It depends… The way people make sense of their early relationships, and the conclusions they draw from them, depend a good deal on what occurs in other important relationships in their lives. And nowhere is this seen more clearly than in the area of counseling and psychotherapy.
By working with a therapist, individuals can learn to identify how they interpret experiences based on ‘old information’ and can learn to recognize the warning signs of an abusive relationship.
Potkanska says that “without learning how to set healthy boundaries, we allow others to harm us and we re-enact conscious or unconscious situations in an attempt to have either a different outcome, or to reinforce what we already believe about ourselves.”
Healthy attachments to other supportive family members and mentors can buffer the effects of childhood abuse. For those not fortunate enough to experience positive relationships growing up, there are other ways to break the cycle.
The connection a survivor builds with their therapist is meant to act as a model for secure attachment. This can then translate to the way the individual perceives themselves and how they interact with others.
Potkanska emphasizes safety and space within the therapeutic relationship, noting that “Simple actions like ensuring that adequate physical space exists between myself and my client shows that I respect their boundaries.”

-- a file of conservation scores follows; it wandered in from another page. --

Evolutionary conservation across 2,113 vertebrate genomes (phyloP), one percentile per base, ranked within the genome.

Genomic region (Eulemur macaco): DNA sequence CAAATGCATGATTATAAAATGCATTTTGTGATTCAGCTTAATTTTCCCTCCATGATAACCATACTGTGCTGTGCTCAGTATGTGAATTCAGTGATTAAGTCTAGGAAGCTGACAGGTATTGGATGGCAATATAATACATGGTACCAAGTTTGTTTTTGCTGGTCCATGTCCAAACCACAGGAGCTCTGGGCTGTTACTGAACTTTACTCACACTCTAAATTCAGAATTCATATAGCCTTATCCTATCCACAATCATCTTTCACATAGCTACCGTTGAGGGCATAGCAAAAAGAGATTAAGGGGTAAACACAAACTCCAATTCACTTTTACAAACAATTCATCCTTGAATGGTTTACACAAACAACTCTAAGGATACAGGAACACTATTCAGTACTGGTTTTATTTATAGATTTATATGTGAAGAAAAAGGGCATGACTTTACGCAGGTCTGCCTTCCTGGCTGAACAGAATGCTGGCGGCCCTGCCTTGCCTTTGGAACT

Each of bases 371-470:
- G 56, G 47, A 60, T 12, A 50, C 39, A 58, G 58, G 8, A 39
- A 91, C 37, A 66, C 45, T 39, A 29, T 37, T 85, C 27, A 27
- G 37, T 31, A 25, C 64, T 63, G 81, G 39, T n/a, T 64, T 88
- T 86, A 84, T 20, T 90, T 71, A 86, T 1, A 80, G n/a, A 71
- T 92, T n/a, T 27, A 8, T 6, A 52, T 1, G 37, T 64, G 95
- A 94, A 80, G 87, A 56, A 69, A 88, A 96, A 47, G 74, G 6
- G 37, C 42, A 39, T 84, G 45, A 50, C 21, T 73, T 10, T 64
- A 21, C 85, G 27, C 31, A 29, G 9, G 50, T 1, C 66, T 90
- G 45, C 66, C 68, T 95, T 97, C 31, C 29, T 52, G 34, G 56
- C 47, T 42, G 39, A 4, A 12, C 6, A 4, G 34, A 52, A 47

A large part of the therapy process focuses on building an identity that is separate from the abuse.
“Romantic partners and relationships become a way to soothe and regulate, and so when clients are taught to self-soothe, they are less likely to look to their partner to provide what their perpetrator has failed to do. They eventually rely more on themselves and other resources, including healthy relationships, to meet their needs,” says Potkanska.
Even with therapy, breaking the cycle of abuse can be difficult. Building an identity separate from abuse can take years of self-work, and often people cannot afford therapy or have limited access to resources.
And then there are the socio-political causes that force people to remain in abusive situations. Potkanska points out, “Without adequate financial support, women and children are reliant on their perpetrators. Our legal system does a poor job at protecting survivors of violence, even after they leave the abuser.” Not only that, but it is usually after the victim has left that they are in the most danger. Simply because, as Leslie Morgan Steiner states, “the abuser has nothing left to lose.”
So what do people who’ve experienced abuse as children, but go on to have normal and healthy relationships do so differently?
According to Wilson, “It’s really an active process for all of us, even those who were not abused. Because we’ve allowed society to normalize things like verbal or emotional abuse you have to really know what a healthy relationship looks like and know that it’s hard work.”
Being in a healthy relationship is about giving yourself permission not to have to accept abuse. And for many, that takes practice. You have to first identify that you’re stuck in a cycle of violence, and then decide you have the right to break it.
- Jana Vigor, Contributing Writer, The Trauma and Mental Health Report
- Chief Editor: Robert T. Muller, The Trauma and Mental Health Report
Copyright Robert T. Muller